Multimillionaire Peter Brandon, 67, claimed he had stepped back into poverty after a court ruling won his wife compensation to the tune of £2.4 million after he had been accused of lying about family assets
He claimed the award to the wife would leave him ‘impoverished’ because his total wealth stood at £2million, while his ex-wife Christina continues to live in the £2million marital mansion.
He had been accused of spiriting away three Nazi-era gold bars as part of an attempt to conceal assets from his ex-wife. He was ordered to hand her a £2.4million divorce settlement yesterday.
A ruling by the Court of Appeal on Thursday backed the award made by Mr Justice Ryder in July at a lesser court.who The court had found that Mr Brandon had tried to conceal additional assets worth £2million – including the gold bars – from the court, in order to keep his wife from sharing them.
The court heard the bars were smuggled out of Austria in the 1930s by Mr Brandon’s Jewish father and grandfather, who hid them in their clothes as they fled the Nazis.
They were handed down to him and for years they were simply ‘lying around’ Nanfans Grange, the couple’s 11-bedroom country home in Prestwood, near Great Missenden, Buckinghamshire.
But Patrick Chamberlayne, representing Mr Brandon’s 62-year-old ex-wife, told the court that the bars – worth an estimated £62,000 – disappeared from the property when he announced he was leaving.
Mr Brandon, who has remarried since the couple’s 2008 divorce and now lives in Florida, denied taking the bars and said they could have been removed by anybody.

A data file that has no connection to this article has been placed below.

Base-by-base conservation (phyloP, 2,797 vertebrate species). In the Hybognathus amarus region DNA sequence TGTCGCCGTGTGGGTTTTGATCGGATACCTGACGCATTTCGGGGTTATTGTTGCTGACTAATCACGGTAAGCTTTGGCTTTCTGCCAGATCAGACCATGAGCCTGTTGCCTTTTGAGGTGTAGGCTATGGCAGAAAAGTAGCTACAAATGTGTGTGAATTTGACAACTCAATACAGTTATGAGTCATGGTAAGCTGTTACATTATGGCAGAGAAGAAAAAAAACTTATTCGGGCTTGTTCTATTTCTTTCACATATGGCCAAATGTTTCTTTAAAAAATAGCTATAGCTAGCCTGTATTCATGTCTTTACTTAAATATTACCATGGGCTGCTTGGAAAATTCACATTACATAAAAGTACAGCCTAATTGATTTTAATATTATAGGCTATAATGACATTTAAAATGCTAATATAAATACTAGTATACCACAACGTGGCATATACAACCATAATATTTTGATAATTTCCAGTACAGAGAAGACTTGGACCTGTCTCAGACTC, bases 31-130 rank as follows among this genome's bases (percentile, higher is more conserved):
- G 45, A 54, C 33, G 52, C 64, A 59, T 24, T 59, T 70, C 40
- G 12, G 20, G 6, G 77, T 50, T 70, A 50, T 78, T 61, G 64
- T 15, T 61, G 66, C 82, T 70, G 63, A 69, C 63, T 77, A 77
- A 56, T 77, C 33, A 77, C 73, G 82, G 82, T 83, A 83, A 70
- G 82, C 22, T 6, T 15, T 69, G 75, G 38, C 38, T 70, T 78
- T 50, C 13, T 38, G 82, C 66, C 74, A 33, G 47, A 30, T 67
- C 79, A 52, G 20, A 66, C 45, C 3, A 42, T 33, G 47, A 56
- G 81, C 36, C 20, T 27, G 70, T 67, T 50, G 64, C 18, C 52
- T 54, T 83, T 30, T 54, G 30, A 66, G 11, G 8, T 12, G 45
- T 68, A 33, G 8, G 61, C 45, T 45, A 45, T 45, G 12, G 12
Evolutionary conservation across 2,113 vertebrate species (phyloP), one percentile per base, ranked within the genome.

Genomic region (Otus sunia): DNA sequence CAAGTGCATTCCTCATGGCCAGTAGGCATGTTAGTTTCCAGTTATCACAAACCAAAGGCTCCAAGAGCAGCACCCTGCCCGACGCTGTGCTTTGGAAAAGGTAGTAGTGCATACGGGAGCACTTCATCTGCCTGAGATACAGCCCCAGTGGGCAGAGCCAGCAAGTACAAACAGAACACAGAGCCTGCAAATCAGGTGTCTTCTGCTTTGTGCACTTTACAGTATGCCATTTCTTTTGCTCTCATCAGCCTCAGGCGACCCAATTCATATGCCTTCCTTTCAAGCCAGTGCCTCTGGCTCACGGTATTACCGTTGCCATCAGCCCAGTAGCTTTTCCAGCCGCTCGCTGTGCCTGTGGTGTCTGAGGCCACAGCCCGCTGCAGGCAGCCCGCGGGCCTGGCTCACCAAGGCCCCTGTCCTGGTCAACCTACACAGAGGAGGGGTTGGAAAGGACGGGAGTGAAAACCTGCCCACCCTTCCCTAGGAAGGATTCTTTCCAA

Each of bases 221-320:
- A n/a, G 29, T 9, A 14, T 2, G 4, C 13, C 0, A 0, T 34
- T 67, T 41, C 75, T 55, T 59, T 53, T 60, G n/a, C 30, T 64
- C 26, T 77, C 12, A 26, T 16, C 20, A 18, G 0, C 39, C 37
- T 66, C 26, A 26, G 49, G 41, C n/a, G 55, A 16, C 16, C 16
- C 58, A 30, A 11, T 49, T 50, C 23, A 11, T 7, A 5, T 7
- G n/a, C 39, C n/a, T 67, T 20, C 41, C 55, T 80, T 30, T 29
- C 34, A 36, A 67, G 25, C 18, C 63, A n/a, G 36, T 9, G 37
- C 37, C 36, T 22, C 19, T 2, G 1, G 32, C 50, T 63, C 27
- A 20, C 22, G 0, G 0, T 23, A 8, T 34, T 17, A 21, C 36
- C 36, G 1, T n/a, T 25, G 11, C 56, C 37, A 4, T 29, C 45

He claimed to have no secret wealth and said he lived on £2,000 a month.
When siding in Mrs Brandon’s favour in July, High Court Family Division judge Mr Justice Ryder commented on her ex-husband’s ‘lack of frankness, openness and honesty’.
He found that as well as deliberately concealing £2million of assets, he had lied about secret Swiss and Austrian bank accounts, and a number of properties that he owned.
Mr Brandon’s barrister, Michael Bailey, told the Appeal Court the family’s wealth was restored to them after the war and Mr Brandon’s father established a paper and plastic bag company in the UK, which was sold for £7million in 1986. Of the £4million left after tax, £2million went to Mr Brandon.
Mr Bailey told Lord Justice Thorpe and Lord Justice Longmore at the Court of Appeal that the ‘hidden pot of assets’ on which the original award was made did not exist.
But in dismissing Mr Brandon’s application to appeal against Mr Justice Ryder’s decision, Lord Justice Thorpe said that, while there was a risk that the ruling was unfair, that was acceptable, given that Mr Brandon had not been frank with the court.
Both parties refused to comment.